As those boys obeyed her in coming out of that water, my grandmother would make each one lie down on the bank while she administered at least three vigorous licks to their back sides. Daddy said that he remembered two things while witnessing this process. First, the blood-curdling screams of these robust farm-hand type boys; and second, the look of absolute terror in uncle Hubert’s eyes as he witnessed the carnage that would soon come its climax on his own set of exposed butt-cheeks.

Being the baby of the family, daddy said that his own licks from Grandmaw were somewhat merciful, though extremely painful and humiliating nonetheless. However, daddy often recalled that it seemed that grandmaw saved the greatest reserve of her wrath for uncle Hubert. Both men swore later in their adult years that grandmaw beat uncle Hubert with that tree limb for what seemed to be a half an hour – all the while asking him questions. “You ever gonna’ get in this river nekkid again?” “You ever gonna’ shake your ‘dibbie’ at anyone again?” “You ever gonna’ embarrass your daddy and me like this again?” To each question, Uncle Hubert squawled a tear-filled, “no ma’am!”

When the beatings were finally done and the boys scattered back to their respective farms, my grandmother marched behind Uncle Hubert and my daddy all the way back to their farm house, talking to both of them every step of the way. “I didn’t raise you two boys to run around nekkid in public!” “Neither one of you were taught to act like ‘heatherns’ when you’re away from your daddy and me!” “Hubert, what you do you think you were doing shaking yourself at Mrs. Donehoo like that?” “You both better keep your peckers in your britches before I take your daddy’s razor and cut them off!”

This protracted lecturing during the journey back to the house evidently made uncle Hubert angry. It was one thing to be beaten in front of your contemporaries. It was quite another to be lectured by this little, frail woman after she had embarrassed you with such a display of discipline. When Uncle Hubert could stand it no longer, he mouthed off something under his breath back at my grandmother thinking that she could not hear him. How wrong he was a second time. She swatted him twice more with the tree limb on his bare back, and promised additional licks once they had reached the house.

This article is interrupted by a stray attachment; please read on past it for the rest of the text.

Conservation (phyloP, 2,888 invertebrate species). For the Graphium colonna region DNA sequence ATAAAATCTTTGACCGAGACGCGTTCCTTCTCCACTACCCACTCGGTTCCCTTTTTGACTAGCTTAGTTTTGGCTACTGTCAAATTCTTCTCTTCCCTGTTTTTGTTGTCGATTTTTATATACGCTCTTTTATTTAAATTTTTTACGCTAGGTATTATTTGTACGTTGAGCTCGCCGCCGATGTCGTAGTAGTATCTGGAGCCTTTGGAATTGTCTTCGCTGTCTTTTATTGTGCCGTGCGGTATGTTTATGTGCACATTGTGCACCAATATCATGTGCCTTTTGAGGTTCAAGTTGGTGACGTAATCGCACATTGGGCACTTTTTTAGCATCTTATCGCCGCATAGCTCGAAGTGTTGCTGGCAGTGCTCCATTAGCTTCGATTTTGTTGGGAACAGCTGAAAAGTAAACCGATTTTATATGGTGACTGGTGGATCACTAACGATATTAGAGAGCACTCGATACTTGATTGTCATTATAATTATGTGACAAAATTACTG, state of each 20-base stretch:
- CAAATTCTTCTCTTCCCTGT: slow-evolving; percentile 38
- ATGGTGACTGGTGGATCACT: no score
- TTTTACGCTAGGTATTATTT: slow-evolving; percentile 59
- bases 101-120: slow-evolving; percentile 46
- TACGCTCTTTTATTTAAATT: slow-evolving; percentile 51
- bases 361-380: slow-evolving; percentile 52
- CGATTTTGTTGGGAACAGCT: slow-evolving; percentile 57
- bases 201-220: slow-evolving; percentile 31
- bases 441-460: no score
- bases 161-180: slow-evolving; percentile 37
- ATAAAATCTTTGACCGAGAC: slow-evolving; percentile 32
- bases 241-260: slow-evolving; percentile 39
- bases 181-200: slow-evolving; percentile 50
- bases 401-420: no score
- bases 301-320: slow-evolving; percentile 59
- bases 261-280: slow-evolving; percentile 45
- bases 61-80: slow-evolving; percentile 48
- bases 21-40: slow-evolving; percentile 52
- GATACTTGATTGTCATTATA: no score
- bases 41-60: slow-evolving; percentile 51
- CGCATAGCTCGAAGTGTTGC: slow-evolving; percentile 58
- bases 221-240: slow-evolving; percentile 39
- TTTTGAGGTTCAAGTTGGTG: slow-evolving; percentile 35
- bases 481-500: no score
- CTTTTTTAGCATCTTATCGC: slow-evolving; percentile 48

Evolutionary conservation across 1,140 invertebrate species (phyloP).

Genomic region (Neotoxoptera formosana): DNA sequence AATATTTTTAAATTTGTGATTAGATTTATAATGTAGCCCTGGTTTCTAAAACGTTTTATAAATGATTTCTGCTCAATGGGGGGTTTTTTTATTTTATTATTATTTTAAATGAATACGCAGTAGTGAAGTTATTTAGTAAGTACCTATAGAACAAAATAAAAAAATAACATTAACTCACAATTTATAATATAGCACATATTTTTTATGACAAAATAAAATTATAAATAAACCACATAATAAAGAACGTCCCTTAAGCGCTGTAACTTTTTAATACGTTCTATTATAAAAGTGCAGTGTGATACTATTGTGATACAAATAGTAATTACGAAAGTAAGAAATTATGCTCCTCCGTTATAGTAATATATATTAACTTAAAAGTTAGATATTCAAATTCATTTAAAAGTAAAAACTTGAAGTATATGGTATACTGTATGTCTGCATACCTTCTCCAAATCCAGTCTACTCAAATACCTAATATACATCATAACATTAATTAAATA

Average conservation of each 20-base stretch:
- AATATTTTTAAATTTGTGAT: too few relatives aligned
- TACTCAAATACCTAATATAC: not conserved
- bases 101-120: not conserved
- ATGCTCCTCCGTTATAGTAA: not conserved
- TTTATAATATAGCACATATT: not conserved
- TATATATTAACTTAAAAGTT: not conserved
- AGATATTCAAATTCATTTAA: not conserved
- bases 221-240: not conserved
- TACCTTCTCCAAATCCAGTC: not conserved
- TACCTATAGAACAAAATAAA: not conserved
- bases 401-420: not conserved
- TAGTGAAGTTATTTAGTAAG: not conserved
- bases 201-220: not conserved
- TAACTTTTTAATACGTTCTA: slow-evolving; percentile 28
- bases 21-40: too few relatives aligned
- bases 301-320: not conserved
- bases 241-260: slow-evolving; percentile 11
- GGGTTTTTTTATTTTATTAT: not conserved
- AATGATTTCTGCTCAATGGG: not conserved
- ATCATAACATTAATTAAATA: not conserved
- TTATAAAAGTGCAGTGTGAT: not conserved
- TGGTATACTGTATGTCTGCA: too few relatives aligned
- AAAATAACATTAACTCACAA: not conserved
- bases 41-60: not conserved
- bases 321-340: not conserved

With this, Uncle Hubert took off running to try and get to the house in time to hide or barricade himself in one of the bedrooms. When “mule” ran in through the front door, one of the older sisters who had stayed behind to start supper for the family asked uncle Hubert why he was running, crying, and acting like he was being chased by a bear.

His answer still rings through this writer’s ears and brings profound laughter each time it is remembered – now over eighty years since that fateful day. Uncle Hubert told my aunt, “Sis, run away as fast as you can, mama’s mad and she’s beating the hell out of everybody!”

Never again did daddy nor any of his running buddies ever strip off nekkid in the old Chattahoochee. Never again did Uncle Hubert expose himself to Mrs. Donehoo or anyone else. And, never again for any reason did Grandmaw Georgia have to administer a whipping to the boys of that grand old community known as Riverside. Her point was made.

(During the times of year when we honor fathers and mothers, let us remember how blessed we were and are to have been brought up by godly parents. May we always entertain the greatest love and respect for these remarkable men and women who not only loved us enough to hold us to Divine standards of behavior and decency, but also through that same love applied the, “rod of correction,” when we needed reminding of these and so many other things.)
© David Decker